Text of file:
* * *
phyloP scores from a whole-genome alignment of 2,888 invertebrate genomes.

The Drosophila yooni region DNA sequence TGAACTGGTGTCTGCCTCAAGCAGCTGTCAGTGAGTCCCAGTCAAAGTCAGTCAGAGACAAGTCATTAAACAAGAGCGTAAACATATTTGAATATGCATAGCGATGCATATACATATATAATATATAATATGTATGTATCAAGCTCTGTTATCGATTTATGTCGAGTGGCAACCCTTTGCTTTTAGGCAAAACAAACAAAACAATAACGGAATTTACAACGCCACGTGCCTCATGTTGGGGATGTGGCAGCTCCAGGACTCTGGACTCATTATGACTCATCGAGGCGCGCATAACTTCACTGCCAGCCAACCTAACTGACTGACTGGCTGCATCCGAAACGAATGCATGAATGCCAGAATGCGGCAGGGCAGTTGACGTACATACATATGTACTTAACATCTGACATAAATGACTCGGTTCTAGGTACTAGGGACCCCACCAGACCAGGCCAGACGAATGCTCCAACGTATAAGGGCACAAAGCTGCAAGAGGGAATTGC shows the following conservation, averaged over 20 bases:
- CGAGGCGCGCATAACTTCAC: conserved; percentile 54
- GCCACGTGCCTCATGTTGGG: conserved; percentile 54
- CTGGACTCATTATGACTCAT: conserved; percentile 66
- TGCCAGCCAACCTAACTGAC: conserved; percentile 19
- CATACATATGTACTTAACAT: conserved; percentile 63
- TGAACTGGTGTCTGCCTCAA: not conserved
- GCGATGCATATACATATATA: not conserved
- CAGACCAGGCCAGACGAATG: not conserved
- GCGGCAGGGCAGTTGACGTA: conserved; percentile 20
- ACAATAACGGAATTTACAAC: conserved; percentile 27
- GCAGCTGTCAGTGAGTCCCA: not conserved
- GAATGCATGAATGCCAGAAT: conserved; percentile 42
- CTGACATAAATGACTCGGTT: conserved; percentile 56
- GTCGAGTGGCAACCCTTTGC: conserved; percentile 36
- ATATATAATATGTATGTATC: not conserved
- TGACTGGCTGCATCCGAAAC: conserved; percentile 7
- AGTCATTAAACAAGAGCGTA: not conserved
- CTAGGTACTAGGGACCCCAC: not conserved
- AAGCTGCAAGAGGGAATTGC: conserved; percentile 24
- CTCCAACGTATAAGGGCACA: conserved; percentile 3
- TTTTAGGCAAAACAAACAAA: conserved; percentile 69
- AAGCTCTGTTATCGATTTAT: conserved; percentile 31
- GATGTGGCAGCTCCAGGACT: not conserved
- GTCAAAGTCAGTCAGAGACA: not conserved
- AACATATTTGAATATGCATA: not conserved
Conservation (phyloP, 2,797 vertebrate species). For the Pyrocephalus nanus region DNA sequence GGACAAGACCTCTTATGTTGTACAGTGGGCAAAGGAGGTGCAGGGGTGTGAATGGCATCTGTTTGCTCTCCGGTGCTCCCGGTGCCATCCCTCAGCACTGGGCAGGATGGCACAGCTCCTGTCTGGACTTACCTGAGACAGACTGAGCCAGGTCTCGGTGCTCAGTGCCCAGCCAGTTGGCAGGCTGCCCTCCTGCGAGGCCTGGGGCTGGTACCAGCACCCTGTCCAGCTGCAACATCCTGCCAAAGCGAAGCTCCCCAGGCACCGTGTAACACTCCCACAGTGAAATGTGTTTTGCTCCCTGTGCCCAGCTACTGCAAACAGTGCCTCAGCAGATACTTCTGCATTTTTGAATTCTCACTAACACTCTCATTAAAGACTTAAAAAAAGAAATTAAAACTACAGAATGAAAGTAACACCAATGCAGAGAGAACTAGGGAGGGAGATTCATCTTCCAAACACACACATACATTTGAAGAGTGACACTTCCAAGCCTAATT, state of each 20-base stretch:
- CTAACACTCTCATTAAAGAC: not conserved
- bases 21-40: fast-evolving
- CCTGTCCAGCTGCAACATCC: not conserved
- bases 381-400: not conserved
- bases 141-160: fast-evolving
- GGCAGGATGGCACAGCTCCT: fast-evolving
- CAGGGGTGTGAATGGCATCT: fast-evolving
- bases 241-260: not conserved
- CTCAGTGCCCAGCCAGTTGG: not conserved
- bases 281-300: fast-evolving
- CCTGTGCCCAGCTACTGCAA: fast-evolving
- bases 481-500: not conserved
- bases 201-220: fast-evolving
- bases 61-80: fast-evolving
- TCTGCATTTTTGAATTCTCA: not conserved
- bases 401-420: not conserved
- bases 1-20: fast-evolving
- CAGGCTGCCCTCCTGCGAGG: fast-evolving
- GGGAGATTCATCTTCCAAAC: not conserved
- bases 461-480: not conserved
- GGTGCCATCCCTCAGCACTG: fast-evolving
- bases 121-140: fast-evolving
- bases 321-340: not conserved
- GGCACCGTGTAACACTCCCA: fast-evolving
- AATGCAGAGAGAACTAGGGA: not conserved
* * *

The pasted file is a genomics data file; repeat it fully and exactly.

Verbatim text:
phyloP scores from a whole-genome alignment of 2,888 invertebrate genomes.

The Drosophila yooni region DNA sequence TGAACTGGTGTCTGCCTCAAGCAGCTGTCAGTGAGTCCCAGTCAAAGTCAGTCAGAGACAAGTCATTAAACAAGAGCGTAAACATATTTGAATATGCATAGCGATGCATATACATATATAATATATAATATGTATGTATCAAGCTCTGTTATCGATTTATGTCGAGTGGCAACCCTTTGCTTTTAGGCAAAACAAACAAAACAATAACGGAATTTACAACGCCACGTGCCTCATGTTGGGGATGTGGCAGCTCCAGGACTCTGGACTCATTATGACTCATCGAGGCGCGCATAACTTCACTGCCAGCCAACCTAACTGACTGACTGGCTGCATCCGAAACGAATGCATGAATGCCAGAATGCGGCAGGGCAGTTGACGTACATACATATGTACTTAACATCTGACATAAATGACTCGGTTCTAGGTACTAGGGACCCCACCAGACCAGGCCAGACGAATGCTCCAACGTATAAGGGCACAAAGCTGCAAGAGGGAATTGC shows the following conservation, averaged over 20 bases:
- CGAGGCGCGCATAACTTCAC: conserved; percentile 54
- GCCACGTGCCTCATGTTGGG: conserved; percentile 54
- CTGGACTCATTATGACTCAT: conserved; percentile 66
- TGCCAGCCAACCTAACTGAC: conserved; percentile 19
- CATACATATGTACTTAACAT: conserved; percentile 63
- TGAACTGGTGTCTGCCTCAA: not conserved
- GCGATGCATATACATATATA: not conserved
- CAGACCAGGCCAGACGAATG: not conserved
- GCGGCAGGGCAGTTGACGTA: conserved; percentile 20
- ACAATAACGGAATTTACAAC: conserved; percentile 27
- GCAGCTGTCAGTGAGTCCCA: not conserved
- GAATGCATGAATGCCAGAAT: conserved; percentile 42
- CTGACATAAATGACTCGGTT: conserved; percentile 56
- GTCGAGTGGCAACCCTTTGC: conserved; percentile 36
- ATATATAATATGTATGTATC: not conserved
- TGACTGGCTGCATCCGAAAC: conserved; percentile 7
- AGTCATTAAACAAGAGCGTA: not conserved
- CTAGGTACTAGGGACCCCAC: not conserved
- AAGCTGCAAGAGGGAATTGC: conserved; percentile 24
- CTCCAACGTATAAGGGCACA: conserved; percentile 3
- TTTTAGGCAAAACAAACAAA: conserved; percentile 69
- AAGCTCTGTTATCGATTTAT: conserved; percentile 31
- GATGTGGCAGCTCCAGGACT: not conserved
- GTCAAAGTCAGTCAGAGACA: not conserved
- AACATATTTGAATATGCATA: not conserved
Conservation (phyloP, 2,797 vertebrate species). For the Pyrocephalus nanus region DNA sequence GGACAAGACCTCTTATGTTGTACAGTGGGCAAAGGAGGTGCAGGGGTGTGAATGGCATCTGTTTGCTCTCCGGTGCTCCCGGTGCCATCCCTCAGCACTGGGCAGGATGGCACAGCTCCTGTCTGGACTTACCTGAGACAGACTGAGCCAGGTCTCGGTGCTCAGTGCCCAGCCAGTTGGCAGGCTGCCCTCCTGCGAGGCCTGGGGCTGGTACCAGCACCCTGTCCAGCTGCAACATCCTGCCAAAGCGAAGCTCCCCAGGCACCGTGTAACACTCCCACAGTGAAATGTGTTTTGCTCCCTGTGCCCAGCTACTGCAAACAGTGCCTCAGCAGATACTTCTGCATTTTTGAATTCTCACTAACACTCTCATTAAAGACTTAAAAAAAGAAATTAAAACTACAGAATGAAAGTAACACCAATGCAGAGAGAACTAGGGAGGGAGATTCATCTTCCAAACACACACATACATTTGAAGAGTGACACTTCCAAGCCTAATT, state of each 20-base stretch:
- CTAACACTCTCATTAAAGAC: not conserved
- bases 21-40: fast-evolving
- CCTGTCCAGCTGCAACATCC: not conserved
- bases 381-400: not conserved
- bases 141-160: fast-evolving
- GGCAGGATGGCACAGCTCCT: fast-evolving
- CAGGGGTGTGAATGGCATCT: fast-evolving
- bases 241-260: not conserved
- CTCAGTGCCCAGCCAGTTGG: not conserved
- bases 281-300: fast-evolving
- CCTGTGCCCAGCTACTGCAA: fast-evolving
- bases 481-500: not conserved
- bases 201-220: fast-evolving
- bases 61-80: fast-evolving
- TCTGCATTTTTGAATTCTCA: not conserved
- bases 401-420: not conserved
- bases 1-20: fast-evolving
- CAGGCTGCCCTCCTGCGAGG: fast-evolving
- GGGAGATTCATCTTCCAAAC: not conserved
- bases 461-480: not conserved
- GGTGCCATCCCTCAGCACTG: fast-evolving
- bases 121-140: fast-evolving
- bases 321-340: not conserved
- GGCACCGTGTAACACTCCCA: fast-evolving
- AATGCAGAGAGAACTAGGGA: not conserved